This Is How Marie Kondo Would Help Carrie Bradshaw Go Through Sentimental Items
Warning! This post contains some spoilers for the most recent episode of “And Just Like That…,” so proceed at your own risk.
If you’ve been watching HBO’s revival of “Sex and the City” and are all caught up, you’re well aware of and familiar with Carrie’s current heartbreak: moving forward after Big’s passing. And speaking of moving, on top of the emotional and mental exhaustion she’s already experiencing, Carrie is trying to figure out where she’s going to live next — and what to do with all the physical baggage that is coming with her.
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In the latest episode of “And Just Like That…,” Carrie and Charlotte visit Carrie’s storage unit where her and Big’s former life remains in boxes. As they start opening each one to figure out what Carrie wants to keep or toss/donate, Charlotte makes a comment about following Marie Kondo’s advice and only taking things that spark joy, to which Carrie responds, “maybe we should just try to find things that don’t spark sadness.” Shortly after, Carrie finds just that — a box filled with Big’s old records, and the grief of the situation washes over her.
As an expert of dealing with sentimental items, how would Kondo help Carrie go through this extremely difficult process? Kondo dealt with a similar situation in her Netflix show “Tidying Up with Marie Kondo,” where she helps Margie start a new chapter by assisting with the tidying process of her home — including all of her late husband Rick’s belongings that remain untouched.
Similar to Carrie going through Big’s boxes, Margie feels emotional about tackling Rick’s every day items because they have all turned sentimental, and she doesn’t want to regret getting rid of something important. But with Kondo’s five-step KonMari Method, sentimental tidying tips, and calm demeanor, she helps Margie create a new chapter by making space for new memories — and based on the similar scenarios, this is what Kondo might say to Carrie to help her with the process:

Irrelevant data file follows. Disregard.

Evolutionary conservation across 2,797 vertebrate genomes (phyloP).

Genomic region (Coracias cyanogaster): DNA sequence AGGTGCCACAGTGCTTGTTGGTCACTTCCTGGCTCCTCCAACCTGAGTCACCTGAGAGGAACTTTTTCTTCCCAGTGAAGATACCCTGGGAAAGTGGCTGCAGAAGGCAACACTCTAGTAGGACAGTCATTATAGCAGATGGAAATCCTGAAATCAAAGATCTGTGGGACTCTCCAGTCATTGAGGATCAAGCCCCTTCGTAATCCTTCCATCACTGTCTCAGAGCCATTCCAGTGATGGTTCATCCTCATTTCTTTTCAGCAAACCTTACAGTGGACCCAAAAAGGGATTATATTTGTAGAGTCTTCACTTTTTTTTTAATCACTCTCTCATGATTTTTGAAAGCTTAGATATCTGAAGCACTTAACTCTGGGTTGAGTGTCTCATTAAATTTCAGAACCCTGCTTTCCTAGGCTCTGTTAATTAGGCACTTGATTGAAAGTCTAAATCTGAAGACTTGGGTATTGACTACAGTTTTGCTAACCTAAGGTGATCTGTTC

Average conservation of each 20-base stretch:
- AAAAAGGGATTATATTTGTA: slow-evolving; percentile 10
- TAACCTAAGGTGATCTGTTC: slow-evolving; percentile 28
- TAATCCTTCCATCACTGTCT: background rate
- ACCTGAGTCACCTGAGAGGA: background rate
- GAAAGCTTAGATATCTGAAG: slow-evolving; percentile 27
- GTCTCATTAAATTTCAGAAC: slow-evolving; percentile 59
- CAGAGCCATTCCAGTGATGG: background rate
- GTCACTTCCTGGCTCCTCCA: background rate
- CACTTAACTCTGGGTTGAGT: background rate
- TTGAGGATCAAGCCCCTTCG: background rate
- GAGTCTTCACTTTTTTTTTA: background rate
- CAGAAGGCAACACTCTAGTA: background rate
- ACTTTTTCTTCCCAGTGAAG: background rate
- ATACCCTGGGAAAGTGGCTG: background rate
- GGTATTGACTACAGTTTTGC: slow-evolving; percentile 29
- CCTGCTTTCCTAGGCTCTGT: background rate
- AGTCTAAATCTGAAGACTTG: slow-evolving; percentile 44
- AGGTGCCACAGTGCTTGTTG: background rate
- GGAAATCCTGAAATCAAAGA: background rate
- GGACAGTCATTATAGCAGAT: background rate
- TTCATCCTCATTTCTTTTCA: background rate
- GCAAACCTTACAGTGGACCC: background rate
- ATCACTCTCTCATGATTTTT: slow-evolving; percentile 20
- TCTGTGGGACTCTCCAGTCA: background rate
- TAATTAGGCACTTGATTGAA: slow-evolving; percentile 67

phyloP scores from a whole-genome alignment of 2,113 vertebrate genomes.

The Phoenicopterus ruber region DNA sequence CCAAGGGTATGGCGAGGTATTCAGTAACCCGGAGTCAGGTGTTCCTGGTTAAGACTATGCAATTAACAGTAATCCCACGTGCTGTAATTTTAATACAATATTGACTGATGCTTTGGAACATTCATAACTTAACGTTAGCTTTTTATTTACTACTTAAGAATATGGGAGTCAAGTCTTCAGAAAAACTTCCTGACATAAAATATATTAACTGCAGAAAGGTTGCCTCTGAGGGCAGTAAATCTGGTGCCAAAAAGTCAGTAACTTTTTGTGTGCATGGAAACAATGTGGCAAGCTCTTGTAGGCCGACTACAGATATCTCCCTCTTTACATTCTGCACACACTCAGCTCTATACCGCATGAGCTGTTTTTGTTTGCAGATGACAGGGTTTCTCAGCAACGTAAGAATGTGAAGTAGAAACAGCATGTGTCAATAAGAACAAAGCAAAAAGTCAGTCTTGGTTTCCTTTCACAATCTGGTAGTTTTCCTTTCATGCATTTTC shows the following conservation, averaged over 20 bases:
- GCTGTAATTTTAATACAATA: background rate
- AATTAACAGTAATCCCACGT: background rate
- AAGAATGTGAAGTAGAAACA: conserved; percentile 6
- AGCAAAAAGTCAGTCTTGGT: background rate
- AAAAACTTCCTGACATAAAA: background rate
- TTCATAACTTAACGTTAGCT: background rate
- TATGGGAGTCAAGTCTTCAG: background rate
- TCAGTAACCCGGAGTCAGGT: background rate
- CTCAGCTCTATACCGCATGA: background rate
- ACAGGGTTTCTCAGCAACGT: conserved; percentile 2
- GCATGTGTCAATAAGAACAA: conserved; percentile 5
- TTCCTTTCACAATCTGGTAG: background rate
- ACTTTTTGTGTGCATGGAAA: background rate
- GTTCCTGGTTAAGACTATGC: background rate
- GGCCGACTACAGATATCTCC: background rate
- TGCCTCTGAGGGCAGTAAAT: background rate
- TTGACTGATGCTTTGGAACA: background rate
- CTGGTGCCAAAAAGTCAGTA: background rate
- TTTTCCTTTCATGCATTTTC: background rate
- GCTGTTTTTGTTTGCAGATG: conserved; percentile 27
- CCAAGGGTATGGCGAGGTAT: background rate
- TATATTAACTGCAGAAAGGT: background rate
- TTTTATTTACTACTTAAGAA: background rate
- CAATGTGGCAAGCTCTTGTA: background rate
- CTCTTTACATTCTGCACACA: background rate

Focus on your items first.
While it’s inevitable that Carrie will discover Big’s stuff during the unboxing process, Kondo strongly advises working on your own items before diving into someone else’s. The KonMari Method is made up of five categories — clothes, books, papers, kimono, and sentimental — and there’s a reason the sentimental category is last. It’s often the toughest to get through keep-or-toss decisions, since the items hold heavier value.
However, by focusing on yourself while getting through the first four categories, Kondo explains that you’ll become more aware of what sparks joy for you by the time you get to sentimental category. While it will never be easy, the hope is that practice makes it a bit more manageable and it becomes clear what items spark joy and which ones do not.
But if you’re getting too distracted by sentimental items, shift your process.
In the “Tidying Up” episode, after Margie goes through all her clothes, Kondo tells her to leave Rick’s clothes for the sentimental category. However, Margie finds that as she’s starting to tackle books, the need to get past Rick’s clothes is consuming her — and that’s okay. Everyone’s tidying journey is different, and if you know how the process needs to change in order for it to work best for you, that’s what you have to go with.
Kondo does warn that if you go through sentimental items too early, you can get stuck because you haven’t developed your ability to determine what items spark joy yet. But for Carrie, if going through Big’s records first and playing them while she unpacks everything else reminds her of how happy she was for the last 15 years (and it does), that’s all that matters.
Store sentimental items in a place that sparks joy.
After deciding what sentimental items are sticking around, Kondo explains that it’s important to make sure the box containing the valuables also sparks joy. Kondo suggests creating a treasure box — a place that feels just as special as the items you’re placing in it. It gives them a home that will produce nothing but positive feelings.
As far as organizing the sentimental items go, Kondo suggests storing items upright in whatever container you choose. And for accessories, make sure to get a smaller box for them so they don’t get lost among the other items. That way, when Carrie wants to revisit Big’s favorite cologne or cigar that smells like him, she knows exactly where to find it.
And when it gets to be overwhelming, just breathe.
At one point, Margie gets extremely overwhelmed at the tidying tasks that lay before her. And it makes all the sense in the world: not only is looking at a room that’s filled with wall-to-wall items anxiety-inducing, but mix nostalgia and sentimentalism into the equation and you’ve got an emotional task ahead of you. But Kondo says it best: when you get that overwhelming sensation, just breath and remind yourself to take one step at a time. This might come in handy as Carrie looks out at the sea of boxes in her new (slash old) apartment.
“And Just Like That…” airs Thursdays on HBO Max